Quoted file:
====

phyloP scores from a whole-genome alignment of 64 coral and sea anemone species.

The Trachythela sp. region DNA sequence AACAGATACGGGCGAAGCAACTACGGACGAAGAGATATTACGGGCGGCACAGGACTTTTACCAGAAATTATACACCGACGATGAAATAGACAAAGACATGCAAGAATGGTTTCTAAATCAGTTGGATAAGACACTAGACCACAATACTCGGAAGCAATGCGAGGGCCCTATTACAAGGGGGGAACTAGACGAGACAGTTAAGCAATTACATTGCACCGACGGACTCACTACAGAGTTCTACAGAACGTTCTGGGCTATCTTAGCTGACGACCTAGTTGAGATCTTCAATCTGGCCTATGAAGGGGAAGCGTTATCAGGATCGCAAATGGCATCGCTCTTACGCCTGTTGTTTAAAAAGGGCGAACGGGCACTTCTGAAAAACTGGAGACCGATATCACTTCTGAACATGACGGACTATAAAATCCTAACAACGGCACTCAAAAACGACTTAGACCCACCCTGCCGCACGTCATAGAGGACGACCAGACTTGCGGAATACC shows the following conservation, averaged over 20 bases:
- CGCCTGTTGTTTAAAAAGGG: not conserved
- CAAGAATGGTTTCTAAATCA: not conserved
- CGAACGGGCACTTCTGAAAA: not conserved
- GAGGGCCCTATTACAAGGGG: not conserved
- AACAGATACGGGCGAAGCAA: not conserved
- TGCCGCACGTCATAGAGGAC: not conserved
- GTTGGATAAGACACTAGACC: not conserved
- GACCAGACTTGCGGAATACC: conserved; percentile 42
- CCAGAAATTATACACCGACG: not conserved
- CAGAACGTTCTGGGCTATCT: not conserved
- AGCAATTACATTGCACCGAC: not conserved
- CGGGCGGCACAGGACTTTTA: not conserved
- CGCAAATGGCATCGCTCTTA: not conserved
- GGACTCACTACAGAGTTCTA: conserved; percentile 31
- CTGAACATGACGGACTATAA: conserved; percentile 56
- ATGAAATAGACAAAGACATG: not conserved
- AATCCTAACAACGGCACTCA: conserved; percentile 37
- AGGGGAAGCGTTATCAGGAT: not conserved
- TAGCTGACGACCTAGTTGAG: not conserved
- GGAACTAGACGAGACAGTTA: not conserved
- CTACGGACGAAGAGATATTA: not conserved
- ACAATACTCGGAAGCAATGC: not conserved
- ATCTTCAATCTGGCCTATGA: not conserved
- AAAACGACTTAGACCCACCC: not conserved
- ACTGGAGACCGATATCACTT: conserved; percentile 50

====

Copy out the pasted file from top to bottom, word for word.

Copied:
phyloP scores from a whole-genome alignment of 64 coral and sea anemone species.

The Trachythela sp. region DNA sequence AACAGATACGGGCGAAGCAACTACGGACGAAGAGATATTACGGGCGGCACAGGACTTTTACCAGAAATTATACACCGACGATGAAATAGACAAAGACATGCAAGAATGGTTTCTAAATCAGTTGGATAAGACACTAGACCACAATACTCGGAAGCAATGCGAGGGCCCTATTACAAGGGGGGAACTAGACGAGACAGTTAAGCAATTACATTGCACCGACGGACTCACTACAGAGTTCTACAGAACGTTCTGGGCTATCTTAGCTGACGACCTAGTTGAGATCTTCAATCTGGCCTATGAAGGGGAAGCGTTATCAGGATCGCAAATGGCATCGCTCTTACGCCTGTTGTTTAAAAAGGGCGAACGGGCACTTCTGAAAAACTGGAGACCGATATCACTTCTGAACATGACGGACTATAAAATCCTAACAACGGCACTCAAAAACGACTTAGACCCACCCTGCCGCACGTCATAGAGGACGACCAGACTTGCGGAATACC shows the following conservation, averaged over 20 bases:
- CGCCTGTTGTTTAAAAAGGG: not conserved
- CAAGAATGGTTTCTAAATCA: not conserved
- CGAACGGGCACTTCTGAAAA: not conserved
- GAGGGCCCTATTACAAGGGG: not conserved
- AACAGATACGGGCGAAGCAA: not conserved
- TGCCGCACGTCATAGAGGAC: not conserved
- GTTGGATAAGACACTAGACC: not conserved
- GACCAGACTTGCGGAATACC: conserved; percentile 42
- CCAGAAATTATACACCGACG: not conserved
- CAGAACGTTCTGGGCTATCT: not conserved
- AGCAATTACATTGCACCGAC: not conserved
- CGGGCGGCACAGGACTTTTA: not conserved
- CGCAAATGGCATCGCTCTTA: not conserved
- GGACTCACTACAGAGTTCTA: conserved; percentile 31
- CTGAACATGACGGACTATAA: conserved; percentile 56
- ATGAAATAGACAAAGACATG: not conserved
- AATCCTAACAACGGCACTCA: conserved; percentile 37
- AGGGGAAGCGTTATCAGGAT: not conserved
- TAGCTGACGACCTAGTTGAG: not conserved
- GGAACTAGACGAGACAGTTA: not conserved
- CTACGGACGAAGAGATATTA: not conserved
- ACAATACTCGGAAGCAATGC: not conserved
- ATCTTCAATCTGGCCTATGA: not conserved
- AAAACGACTTAGACCCACCC: not conserved
- ACTGGAGACCGATATCACTT: conserved; percentile 50